I tell people (and you as well, if you have been reading the blog long enough) to shun the non-believers. People who don’t get it, or won’t get it or can’t get it – it makes no difference. Get them away from you before they infect you with their dangerous thinking and soul-sucking victimhood. They’ll keep you from seriously shifting. Seriously.

Here is how you can spot them. (And I know – you are going to read this, agree but then think you’re going to help them change. Unless they are a kid, you can’t change them. They have lived their life reinforcing what they believe. They are miserable, and they like it that way.)

They think that life is hard and they see themselves as victims.

They remain stuck in the “look what happened to me” mindset versus finding a way through to the other side. Conversely happy people persevere towards problem solving. They take responsibility for how they get themselves into a mess and focus on getting themselves out of it as soon as possible.

They have an ax to grind with seemingly everyone.

“These people are too this, and those people are too that.” I’m all for healthy discernment, but most happy people are trusting of others. They believe in the good in other people instead of assuming that everyone is out to get them.

They focus on what is wrong in the world instead of what is right.

There are all kinds of wrong with the world, but unhappy people turn a blind eye to what’s actually right in this world, and they make the conscious decision to focus on the bad. It’s a choice. Right now, we could argue that the world is at least unsteady and possibly a mess, depending on you see things.

Only happy people would agree that this is also the very best time to be alive in the history of humankind. Perspective, people.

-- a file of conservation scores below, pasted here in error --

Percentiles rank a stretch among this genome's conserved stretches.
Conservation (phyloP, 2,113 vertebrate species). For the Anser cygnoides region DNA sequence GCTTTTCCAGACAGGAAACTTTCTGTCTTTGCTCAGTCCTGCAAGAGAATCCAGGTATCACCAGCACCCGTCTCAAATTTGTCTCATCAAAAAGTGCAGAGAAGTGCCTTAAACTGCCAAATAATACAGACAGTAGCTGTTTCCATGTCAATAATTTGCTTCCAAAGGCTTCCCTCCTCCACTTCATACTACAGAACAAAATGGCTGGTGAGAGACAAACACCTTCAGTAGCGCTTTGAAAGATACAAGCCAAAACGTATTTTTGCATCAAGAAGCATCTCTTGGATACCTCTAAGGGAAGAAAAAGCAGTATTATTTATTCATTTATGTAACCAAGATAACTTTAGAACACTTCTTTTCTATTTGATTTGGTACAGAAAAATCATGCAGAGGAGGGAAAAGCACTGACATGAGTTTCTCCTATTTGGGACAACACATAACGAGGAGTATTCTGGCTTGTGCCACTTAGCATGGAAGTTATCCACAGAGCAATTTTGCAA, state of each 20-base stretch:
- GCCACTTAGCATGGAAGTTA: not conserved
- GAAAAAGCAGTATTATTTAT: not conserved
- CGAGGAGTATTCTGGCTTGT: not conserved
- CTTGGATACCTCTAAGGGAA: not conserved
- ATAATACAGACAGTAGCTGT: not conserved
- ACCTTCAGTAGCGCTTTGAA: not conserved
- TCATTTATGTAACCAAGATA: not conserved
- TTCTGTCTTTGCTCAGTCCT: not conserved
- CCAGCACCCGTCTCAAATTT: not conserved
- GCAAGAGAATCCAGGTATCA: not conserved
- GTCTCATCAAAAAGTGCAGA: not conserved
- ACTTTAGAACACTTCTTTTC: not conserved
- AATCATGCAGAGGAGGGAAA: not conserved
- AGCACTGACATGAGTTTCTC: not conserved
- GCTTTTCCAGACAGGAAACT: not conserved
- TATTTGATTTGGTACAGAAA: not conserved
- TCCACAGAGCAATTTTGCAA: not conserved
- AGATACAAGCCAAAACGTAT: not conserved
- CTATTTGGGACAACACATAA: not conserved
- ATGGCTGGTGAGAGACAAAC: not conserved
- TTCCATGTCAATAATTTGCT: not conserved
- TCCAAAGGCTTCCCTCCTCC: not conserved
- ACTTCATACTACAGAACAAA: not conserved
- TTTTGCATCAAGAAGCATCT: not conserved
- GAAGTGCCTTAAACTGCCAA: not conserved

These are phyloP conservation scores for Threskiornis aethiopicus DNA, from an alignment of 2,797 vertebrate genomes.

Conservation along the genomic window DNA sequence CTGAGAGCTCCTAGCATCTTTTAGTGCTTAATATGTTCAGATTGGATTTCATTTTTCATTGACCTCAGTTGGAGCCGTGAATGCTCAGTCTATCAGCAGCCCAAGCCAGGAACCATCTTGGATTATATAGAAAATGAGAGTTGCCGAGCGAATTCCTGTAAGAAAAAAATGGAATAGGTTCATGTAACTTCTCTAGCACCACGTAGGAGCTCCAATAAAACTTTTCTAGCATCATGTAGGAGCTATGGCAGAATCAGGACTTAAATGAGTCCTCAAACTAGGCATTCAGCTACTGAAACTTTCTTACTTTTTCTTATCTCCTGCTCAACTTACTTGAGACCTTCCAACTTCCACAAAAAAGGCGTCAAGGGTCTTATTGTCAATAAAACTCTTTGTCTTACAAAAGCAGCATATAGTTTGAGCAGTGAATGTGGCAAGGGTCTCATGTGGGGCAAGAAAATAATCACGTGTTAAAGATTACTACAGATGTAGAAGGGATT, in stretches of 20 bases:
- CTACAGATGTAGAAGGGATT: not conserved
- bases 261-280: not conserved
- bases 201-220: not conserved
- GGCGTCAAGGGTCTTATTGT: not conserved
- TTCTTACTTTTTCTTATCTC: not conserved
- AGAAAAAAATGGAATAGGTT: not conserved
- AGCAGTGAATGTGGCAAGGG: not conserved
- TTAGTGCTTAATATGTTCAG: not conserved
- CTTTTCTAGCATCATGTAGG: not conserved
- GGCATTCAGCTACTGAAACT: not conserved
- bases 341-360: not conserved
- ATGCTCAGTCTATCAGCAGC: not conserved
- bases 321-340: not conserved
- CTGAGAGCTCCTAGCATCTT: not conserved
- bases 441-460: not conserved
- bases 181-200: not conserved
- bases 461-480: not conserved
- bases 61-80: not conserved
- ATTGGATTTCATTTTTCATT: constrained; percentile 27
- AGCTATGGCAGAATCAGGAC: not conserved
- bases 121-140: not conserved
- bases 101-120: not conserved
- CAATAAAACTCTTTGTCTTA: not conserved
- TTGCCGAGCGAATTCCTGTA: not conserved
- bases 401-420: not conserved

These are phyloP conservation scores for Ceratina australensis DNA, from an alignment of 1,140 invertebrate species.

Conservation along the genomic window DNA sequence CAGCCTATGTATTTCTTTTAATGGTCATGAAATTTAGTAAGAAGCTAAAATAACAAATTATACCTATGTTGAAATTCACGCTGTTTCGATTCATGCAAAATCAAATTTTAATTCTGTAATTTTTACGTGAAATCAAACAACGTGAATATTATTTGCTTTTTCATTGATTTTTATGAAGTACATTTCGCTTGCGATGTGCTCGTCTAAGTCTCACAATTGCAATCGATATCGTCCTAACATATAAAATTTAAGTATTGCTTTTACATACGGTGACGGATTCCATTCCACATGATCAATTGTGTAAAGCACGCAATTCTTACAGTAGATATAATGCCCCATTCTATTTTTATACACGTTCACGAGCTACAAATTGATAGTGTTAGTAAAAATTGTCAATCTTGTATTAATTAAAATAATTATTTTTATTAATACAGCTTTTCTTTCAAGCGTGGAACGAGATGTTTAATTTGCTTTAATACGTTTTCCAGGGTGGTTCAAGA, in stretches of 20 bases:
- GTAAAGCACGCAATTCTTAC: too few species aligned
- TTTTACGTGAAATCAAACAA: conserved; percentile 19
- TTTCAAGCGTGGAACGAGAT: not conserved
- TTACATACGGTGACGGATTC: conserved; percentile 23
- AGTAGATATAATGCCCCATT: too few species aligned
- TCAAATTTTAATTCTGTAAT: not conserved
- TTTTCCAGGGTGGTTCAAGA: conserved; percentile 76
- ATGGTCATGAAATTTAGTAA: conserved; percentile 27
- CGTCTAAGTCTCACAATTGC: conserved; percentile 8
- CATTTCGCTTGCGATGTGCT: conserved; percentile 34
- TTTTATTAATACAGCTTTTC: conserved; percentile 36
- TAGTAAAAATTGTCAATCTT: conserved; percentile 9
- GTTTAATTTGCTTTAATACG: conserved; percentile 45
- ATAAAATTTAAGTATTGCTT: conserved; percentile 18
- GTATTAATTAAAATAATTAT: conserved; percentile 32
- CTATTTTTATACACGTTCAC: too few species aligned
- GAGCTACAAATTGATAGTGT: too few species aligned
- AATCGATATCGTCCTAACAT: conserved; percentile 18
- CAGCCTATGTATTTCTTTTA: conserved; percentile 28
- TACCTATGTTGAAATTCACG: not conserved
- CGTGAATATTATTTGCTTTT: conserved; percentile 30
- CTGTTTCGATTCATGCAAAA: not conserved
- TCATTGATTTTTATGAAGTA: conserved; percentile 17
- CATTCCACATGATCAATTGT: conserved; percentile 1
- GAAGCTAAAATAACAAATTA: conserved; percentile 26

They harbor jealousy.

It’s a deadly sin, my friends. Unhappy people believe (they don’t think it, they know it) that someone else’s good fortune steals from their own. They believe that there isn’t enough goodness/breaks/connections to go around and constantly compare what they believe everyone gets to what they feel they get/got, and it leads them to jealousy and resentment.

Happy people know that another person’s good luck or good fortune is something they can aspire to. Miserable people are bogged down believing that one person’s good fortune limits their possibilities.

They self-sabotage.

In addition to everything already listed, miserable people are not goal-oriented and focused. They have an unrealistic life plan (or non-plan) that is always grandiose, but they fail to execute the daily activities that are critical to their happiness.

They face the future with apprehension.

Miserable people fill their heads with what could go wrong rather than what could go right. That’s assuming that they are not too busy judging others, or being victims, or harboring jealousy.

When a happy person (me, for instance) feels fear or worry I make an important distinction between feeling it and living it. I don’t live in worry, but sometimes I sure feel it; I’m mostly human after all. But what makes me a happy human vs. a miserable human is that I ask myself what I can do about it. I take personal responsibility for my life.

They gossip and complain.

Who doesn’t like a bit of gossip? Me. I’m not interested in hearing about another person’s failings, or secrets, or personal business. Unhappy people are stuck in the past. Life’s injustices and what has happened to them are their conversation of choice. When they run out of things to say, they’ll complain about other people’s good fortunes and gossip about them.

Happy people live in the now and dream about the future. They are always excited about something they are working on, looking forward to, or grateful for what they have and motivated by the possibilities of life.

Obviously none of us are perfect. I’m a happy person and I have my share of lousy moods. The difference is how long I stay there, and how quickly I get myself out. Walk, fall down, get back up again and repeat.

Being miserable isn’t being down, it’s staying down.

Your happiness has nothing to do with other people’s good fortune or connections or how easy they have it.

Everything is up to you. As it should be.

 

 

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